How Coaching Can Help Working Parents
Updated: Jan 12
This blog post is a collaboration between Laura Duggal and Sarah Turner, who are both Maternity Return coaches. They are working together, sharing their experiences and bringing the best of their joint advice and knowledge to you. In this blog we talk about the time after you’ve returned to work and some of the typical themes that come up in coaching conversations.
When we talk about maternity coaching, parental coaching or return to work coaching, the focus is very much on the event of becoming a parent. The transition back to work, the adjustments to juggling both home and work commitments, the re-evaluation of values, beliefs and priorities. However, the realities and challenges of being a working parent are not only keenly felt at this juncture. Navigating the journey of parenting children of different ages and stages, alongside the evolution of your career and the career of your partner can be demanding, rewarding and for some, exhausting.
In this post, we wanted to highlight how coaching can be a valuable resource to working parents as they, alongside their children, develop and grow. When working with new parents, I often invite them to complete a timeline exercise. This allows them to step back from the minutiae of their day-to-day life with a baby or toddler, and look at the next five, ten, fifteen and even twenty years. I invite them to pause and reflect at each five-year interval and consider what the needs of their child(ren) will be and the implications of that for them as a parent and as a professional. For most of my clients the most illuminating aspect of this exercise is the realisation that the hectic, demanding and often crazy period of working whilst having a young baby to care for doesn't last forever. For, once children start school, and even when they start secondary school, their independence grows and their needs change. What this means for the parents will be different for every family, but the important point is that things will continuously change and evolve.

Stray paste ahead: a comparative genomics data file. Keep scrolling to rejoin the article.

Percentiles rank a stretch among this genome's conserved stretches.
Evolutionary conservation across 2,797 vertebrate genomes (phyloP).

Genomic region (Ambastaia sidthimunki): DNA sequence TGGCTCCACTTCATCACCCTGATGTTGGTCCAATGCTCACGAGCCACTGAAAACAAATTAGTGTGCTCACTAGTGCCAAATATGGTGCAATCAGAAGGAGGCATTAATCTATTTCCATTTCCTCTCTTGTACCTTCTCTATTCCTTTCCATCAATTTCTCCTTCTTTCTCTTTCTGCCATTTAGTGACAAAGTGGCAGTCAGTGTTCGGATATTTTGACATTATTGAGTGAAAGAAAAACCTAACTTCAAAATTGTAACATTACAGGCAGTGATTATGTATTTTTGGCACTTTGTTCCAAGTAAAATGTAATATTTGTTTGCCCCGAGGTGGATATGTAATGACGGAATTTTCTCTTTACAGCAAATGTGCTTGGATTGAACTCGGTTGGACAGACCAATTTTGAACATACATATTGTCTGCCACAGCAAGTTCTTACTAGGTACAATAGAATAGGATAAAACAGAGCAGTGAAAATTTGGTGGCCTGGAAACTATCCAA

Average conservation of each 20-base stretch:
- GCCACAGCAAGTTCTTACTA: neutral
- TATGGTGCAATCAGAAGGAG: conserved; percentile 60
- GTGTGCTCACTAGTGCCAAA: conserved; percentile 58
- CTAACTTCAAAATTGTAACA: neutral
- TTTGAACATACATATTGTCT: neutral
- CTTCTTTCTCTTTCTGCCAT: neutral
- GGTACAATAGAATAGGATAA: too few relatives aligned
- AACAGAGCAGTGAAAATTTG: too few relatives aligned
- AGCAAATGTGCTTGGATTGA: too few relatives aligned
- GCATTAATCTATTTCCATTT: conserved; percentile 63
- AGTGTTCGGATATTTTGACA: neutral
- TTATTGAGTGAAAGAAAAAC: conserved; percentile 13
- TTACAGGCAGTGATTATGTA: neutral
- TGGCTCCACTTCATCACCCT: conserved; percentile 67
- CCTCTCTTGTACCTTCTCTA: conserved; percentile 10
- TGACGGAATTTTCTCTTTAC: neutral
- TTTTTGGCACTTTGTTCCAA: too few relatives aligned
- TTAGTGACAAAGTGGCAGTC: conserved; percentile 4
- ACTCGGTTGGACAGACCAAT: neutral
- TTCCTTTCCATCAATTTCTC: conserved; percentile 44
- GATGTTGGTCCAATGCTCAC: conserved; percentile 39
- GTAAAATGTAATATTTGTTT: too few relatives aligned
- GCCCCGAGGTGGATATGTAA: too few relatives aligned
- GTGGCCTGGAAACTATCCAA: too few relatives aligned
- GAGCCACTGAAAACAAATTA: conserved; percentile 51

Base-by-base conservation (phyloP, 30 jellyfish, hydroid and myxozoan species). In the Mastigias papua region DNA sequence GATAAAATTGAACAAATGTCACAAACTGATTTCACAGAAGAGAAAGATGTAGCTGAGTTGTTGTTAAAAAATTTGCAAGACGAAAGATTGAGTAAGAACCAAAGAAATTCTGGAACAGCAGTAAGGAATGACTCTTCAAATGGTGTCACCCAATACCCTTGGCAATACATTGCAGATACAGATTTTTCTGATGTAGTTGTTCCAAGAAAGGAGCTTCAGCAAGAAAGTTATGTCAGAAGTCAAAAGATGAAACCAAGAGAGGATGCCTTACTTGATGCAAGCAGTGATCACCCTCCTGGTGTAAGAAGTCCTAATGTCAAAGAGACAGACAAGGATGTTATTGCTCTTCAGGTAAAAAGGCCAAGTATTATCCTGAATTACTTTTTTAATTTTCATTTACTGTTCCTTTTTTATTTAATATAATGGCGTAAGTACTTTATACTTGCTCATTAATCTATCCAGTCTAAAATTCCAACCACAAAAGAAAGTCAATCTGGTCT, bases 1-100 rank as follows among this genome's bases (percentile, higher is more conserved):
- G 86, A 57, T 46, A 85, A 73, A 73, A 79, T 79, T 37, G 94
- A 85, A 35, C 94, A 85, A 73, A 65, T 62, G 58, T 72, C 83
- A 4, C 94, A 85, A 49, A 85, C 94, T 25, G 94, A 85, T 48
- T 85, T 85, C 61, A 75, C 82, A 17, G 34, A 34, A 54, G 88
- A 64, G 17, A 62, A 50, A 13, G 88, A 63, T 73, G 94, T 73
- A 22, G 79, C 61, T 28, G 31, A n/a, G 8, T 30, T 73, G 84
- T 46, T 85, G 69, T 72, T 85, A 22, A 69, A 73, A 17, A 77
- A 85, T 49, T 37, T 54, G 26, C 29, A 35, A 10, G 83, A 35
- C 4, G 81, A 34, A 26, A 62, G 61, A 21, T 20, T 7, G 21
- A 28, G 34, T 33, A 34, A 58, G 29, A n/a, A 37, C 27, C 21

Developing the agility to adapt and respond to these different ages and life stages can be challenging and sometimes takes us by surprise. I have worked with clients who have unplanned pregnancies resulting in a third child they hadn’t planned for, and clients who have teenagers who are struggling and have a greater need for their parents to be present. Whilst other clients have faced other personal difficulties such as the loss of a loved one, or the illness of a partner. And of course professional opportunities can also bring about change such as secondments, promotions and relocations. Much of this cannot be planned for, and this uncertainty is what many find difficult. Yet, this is exactly where coaching can play a crucial role.
Rather than expecting yourself to cope with the changes and know exactly what decisions to make and when, a coach can act as your thinking partner, accompanying you as you reflect on who you are, what you need and where to focus your energies, both at home and at work. If this is something you’d like to explore further, feel free to get in touch to arrange an introductory call.
Laura is an EMCC qualified and accredited coach with a background in HR and Recruitment. She has 15 years experience of coaching individuals around their professional and personal development. Her own experience of returning to work after having her daughter highlighted that there was a need for more robust support through this transition which lead her to specialise in maternity return coaching. Clients share that they find her to be warm and down to earth, giving them a renewed sense of self belief, motivation and tools to cope in a fast paced and often challenging world. Her coaching approach is grounded in Positive Psychology focussing on mental health and well-being. She see’s her role as providing a safe and calm space for those facing uncertainty and making big changes in their lives.
Sarah is an Executive and Maternity coach with a background in HR, Diversity and Inclusion and Occupational Psychology. A mum herself, Sarah has experienced maternity leave and she has coached numerous women and working parents as they navigate their own journey into parenthood. She brings compassion and empathy to her maternity coaching, priding herself on offering a supportive but empowering space where her clients feel heard and able to find their own way through this stage of their lives.